Monday, May 3, 2010

Suffered, Crucified, Dead and Buried

I took a couple of days off from Calvin this weekend in part because I was studying some Barth to teach to my Sunday school class.  Interestingly, I was teaching about book IV of Barth's Church Dogmatics which is on the doctrine of reconciliation.  The topics that Barth covered in this book are exactly what we have been reading with Calvin over the past couple of weeks.  Barth mostly holds a classical position in his theology concerning reconciliation.  But enough about Barth, let's get back to Calvin.

Christ brought righteousness to us.  This was achieved through an entire life of obedience.  Paul wrote in Romans 5:19, "For as by one man’s disobedience many were made sinners, so also by one Man’s obedience many will be made righteous."  Calvin writes, "from the time when he took on the form of a servant, he began to pay the price of liberation in order to redeem us."  Christ specifically paid the price for our sins through his death.  We are told that Christ came, "to give His life a ransom for many" (Matthew 20:28).  John the Baptist called Christ, "The Lamb of God who takes away the sin of the world!" (John 1:29).  In Romans 5:9-10, Paul tells us that we are justified through the blood of Christ, we are reconciled by his death, and we are saved by his life.  There are so many more examples throughout Scripture which remind us that it is through Christ's death that we are reconciled to God.  But we must not forget the obedience that Christ had through his entire life.  Philippians 2:7-8 reads, "but [Christ] made Himself of no reputation, taking the form of a bondservant, and coming in the likeness of men.  And being found in appearance as a man, He humbled Himself and became obedient to the point of death, even the death of the cross."  He was wholly obedient to God the Father and willingly gave up his life.  Calvin writes, "And truly, even in death itself his willing obedience is the important thing because a sacrifice not offered voluntarily would not have furthered righteousness."  Later he writes, " proper sacrifice to God could have been offered unless Christ, disregarding his own feelings, subjected and yielded himself wholly to his Father's will."

Not just any death would have been satisfactory.  If his death had been accidental, from illness, old age, etc. it would not have had the sacrificial effect that was necessary.  Pilate's condemnation transferred our sin onto Christ, who was without sin and guilt.  Calvin writes, "To take away our condemnation, it was not enough for him to suffer any kind of death: to make satisfaction for our redemption a form of death had to be chosen in which he might free us both by transferring our condemnation to himself and by taking our guilt upon himself."  Calvin declares, "This is our acquittal: the guilt that held us liable for punishment has been transferred to the head of the Son of God."

The cross was accursed, this according to the laws of the Old Testament.  Deuteronomy 21:23 reads, "his body shall not remain overnight on the tree, but you shall surely bury him that day, so that you do not defile the land which the LORD your God is giving you as an inheritance; for he who is hanged is accursed of God."  Calvin emphasizes this by stating, "Hence, when Christ is hanged upon the cross, he makes himself subject to the curse.  It had to happen in this way in order that the whole curse - which on account of our sins awaited us, or rather lay upon us - might be lifted from us, while it was transferred to him."  Calvin then looks at the foreshadowing of this in the Old Testament and the sacrificial system.  Paul also often showed how Christ's sacrifice was the perfect sacrifice foreshadowed by the prophets of old.  It was through Christ's blood that we have been restored.  His blood cleanses us from our sin.  Revelation 1:5 reads, "and from Jesus Christ, the faithful witness, the firstborn from the dead, and the ruler over the kings of the earth.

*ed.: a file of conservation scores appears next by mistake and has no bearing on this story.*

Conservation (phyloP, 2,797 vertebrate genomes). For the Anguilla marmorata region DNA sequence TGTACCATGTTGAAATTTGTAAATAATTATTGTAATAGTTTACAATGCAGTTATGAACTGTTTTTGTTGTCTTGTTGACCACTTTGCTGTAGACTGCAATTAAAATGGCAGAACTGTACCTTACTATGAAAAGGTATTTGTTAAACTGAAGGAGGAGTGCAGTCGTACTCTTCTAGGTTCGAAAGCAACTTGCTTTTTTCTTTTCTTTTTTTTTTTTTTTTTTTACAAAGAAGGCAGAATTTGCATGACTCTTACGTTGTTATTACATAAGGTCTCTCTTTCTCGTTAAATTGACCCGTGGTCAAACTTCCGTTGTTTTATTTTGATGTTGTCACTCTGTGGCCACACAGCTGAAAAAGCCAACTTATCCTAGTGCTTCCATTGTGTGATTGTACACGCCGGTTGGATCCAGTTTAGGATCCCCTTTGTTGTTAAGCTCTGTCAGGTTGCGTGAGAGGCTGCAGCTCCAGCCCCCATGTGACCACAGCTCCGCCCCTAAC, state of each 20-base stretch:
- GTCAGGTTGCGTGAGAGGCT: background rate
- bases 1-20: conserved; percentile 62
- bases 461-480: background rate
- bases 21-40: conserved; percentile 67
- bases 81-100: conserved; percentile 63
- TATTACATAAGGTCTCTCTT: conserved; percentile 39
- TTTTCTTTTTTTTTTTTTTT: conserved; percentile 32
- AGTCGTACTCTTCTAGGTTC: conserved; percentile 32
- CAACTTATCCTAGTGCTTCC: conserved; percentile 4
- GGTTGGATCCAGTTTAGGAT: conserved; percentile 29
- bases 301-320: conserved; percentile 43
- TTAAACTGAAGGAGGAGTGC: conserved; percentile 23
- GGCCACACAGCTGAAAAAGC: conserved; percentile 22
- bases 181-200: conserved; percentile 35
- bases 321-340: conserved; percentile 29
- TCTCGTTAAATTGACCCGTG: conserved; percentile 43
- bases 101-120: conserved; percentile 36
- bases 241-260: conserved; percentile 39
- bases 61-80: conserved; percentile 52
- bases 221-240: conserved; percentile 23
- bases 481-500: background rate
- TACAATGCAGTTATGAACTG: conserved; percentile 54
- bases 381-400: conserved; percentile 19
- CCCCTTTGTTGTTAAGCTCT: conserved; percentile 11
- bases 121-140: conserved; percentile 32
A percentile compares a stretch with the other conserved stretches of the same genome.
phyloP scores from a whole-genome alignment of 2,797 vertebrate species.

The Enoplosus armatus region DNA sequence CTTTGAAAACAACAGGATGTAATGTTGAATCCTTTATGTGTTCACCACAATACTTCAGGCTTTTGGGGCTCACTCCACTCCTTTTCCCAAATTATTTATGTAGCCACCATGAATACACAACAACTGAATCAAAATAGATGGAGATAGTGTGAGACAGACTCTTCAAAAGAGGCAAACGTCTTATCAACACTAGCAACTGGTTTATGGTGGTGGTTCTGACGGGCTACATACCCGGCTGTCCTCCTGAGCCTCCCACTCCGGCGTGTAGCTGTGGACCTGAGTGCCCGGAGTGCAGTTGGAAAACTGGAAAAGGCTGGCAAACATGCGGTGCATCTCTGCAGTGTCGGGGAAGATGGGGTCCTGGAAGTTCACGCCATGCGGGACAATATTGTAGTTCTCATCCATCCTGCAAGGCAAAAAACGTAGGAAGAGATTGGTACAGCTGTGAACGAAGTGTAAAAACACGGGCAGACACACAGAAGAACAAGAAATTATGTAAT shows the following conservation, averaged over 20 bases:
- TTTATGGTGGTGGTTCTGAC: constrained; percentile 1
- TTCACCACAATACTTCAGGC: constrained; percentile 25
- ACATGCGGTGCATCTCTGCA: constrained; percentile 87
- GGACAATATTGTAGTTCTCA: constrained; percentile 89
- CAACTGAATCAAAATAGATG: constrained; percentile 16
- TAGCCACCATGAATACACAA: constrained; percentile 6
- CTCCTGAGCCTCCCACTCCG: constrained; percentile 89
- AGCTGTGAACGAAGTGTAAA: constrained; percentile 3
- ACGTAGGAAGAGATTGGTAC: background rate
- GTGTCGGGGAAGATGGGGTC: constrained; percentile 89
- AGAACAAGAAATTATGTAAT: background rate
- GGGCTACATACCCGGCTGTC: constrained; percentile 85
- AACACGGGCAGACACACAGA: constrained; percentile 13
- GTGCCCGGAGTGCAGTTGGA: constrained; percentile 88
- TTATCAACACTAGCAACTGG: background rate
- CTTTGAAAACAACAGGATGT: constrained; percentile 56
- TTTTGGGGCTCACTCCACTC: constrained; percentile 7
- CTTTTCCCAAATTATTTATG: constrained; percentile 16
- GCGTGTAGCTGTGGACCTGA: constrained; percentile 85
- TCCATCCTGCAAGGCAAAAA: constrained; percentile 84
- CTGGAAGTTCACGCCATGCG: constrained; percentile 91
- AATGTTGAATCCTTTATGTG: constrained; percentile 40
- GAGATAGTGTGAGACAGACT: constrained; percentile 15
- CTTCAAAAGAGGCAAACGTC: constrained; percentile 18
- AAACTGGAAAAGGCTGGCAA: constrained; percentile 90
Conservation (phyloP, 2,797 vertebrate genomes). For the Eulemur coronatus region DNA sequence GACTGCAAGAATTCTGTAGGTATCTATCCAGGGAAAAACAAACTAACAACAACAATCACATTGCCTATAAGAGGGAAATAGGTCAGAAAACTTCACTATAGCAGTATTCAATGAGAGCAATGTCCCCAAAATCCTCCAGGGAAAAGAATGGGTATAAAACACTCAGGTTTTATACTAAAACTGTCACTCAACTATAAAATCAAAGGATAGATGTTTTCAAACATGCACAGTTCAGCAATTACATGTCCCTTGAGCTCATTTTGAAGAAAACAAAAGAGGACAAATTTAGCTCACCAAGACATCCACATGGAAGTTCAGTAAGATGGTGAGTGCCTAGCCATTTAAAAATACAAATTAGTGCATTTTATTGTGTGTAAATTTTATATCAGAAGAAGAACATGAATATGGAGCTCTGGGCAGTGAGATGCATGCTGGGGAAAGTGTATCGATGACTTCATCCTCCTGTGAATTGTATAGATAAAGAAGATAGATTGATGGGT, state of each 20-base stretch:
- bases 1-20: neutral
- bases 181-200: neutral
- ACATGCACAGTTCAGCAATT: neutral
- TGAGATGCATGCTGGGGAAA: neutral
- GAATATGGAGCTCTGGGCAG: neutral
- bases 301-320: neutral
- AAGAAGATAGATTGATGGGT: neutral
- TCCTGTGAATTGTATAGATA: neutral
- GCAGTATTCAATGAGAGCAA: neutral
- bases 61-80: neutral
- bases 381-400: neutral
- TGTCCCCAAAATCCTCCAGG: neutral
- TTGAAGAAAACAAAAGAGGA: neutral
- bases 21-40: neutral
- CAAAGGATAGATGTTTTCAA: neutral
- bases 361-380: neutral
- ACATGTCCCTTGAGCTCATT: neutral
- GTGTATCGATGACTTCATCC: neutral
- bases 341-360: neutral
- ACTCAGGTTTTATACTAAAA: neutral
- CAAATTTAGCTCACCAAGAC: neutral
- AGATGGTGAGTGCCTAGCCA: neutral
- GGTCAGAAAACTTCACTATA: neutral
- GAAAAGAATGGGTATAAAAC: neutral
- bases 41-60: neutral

To Him who loved us and washed us from our sins in His own blood..."

Christ took our place to pay the price of our redemption.  "Death held us captive under its yoke; Christ, in our stead, gave himself over to its power to deliver us from it."  Calvin speaks of two "fruits" of Christ's death for us.  The first fruit is that we are now liberated from the death to which we had previously been bound. "He let himself be subjected to it, not to be overwhelmed by its power, but rather to lay it low, when it was threatening us and exulting over our fallen state."  Hebrews 2:14-15 reads, "Inasmuch then as the children have partaken of flesh and blood, He Himself likewise shared in the same, that through death He might destroy him who had the power of death, that is, the devil,  and release those who through fear of death were all their lifetime subject to bondage."  The second fruit of Christ's death is the mortification of our own flesh.  Romans 6:4-5 reads, "Therefore we were buried with Him through baptism into death, that just as Christ was raised from the dead by the glory of the Father, even so we also should walk in newness of life.  For if we have been united together in the likeness of His death, certainly we also shall be in the likeness of His resurrection."  Our flesh will die like Christ died, but we shall be resurrected from the dead as Christ was resurrected.

Tomorrow's reading: 2.16.8-2.16.12

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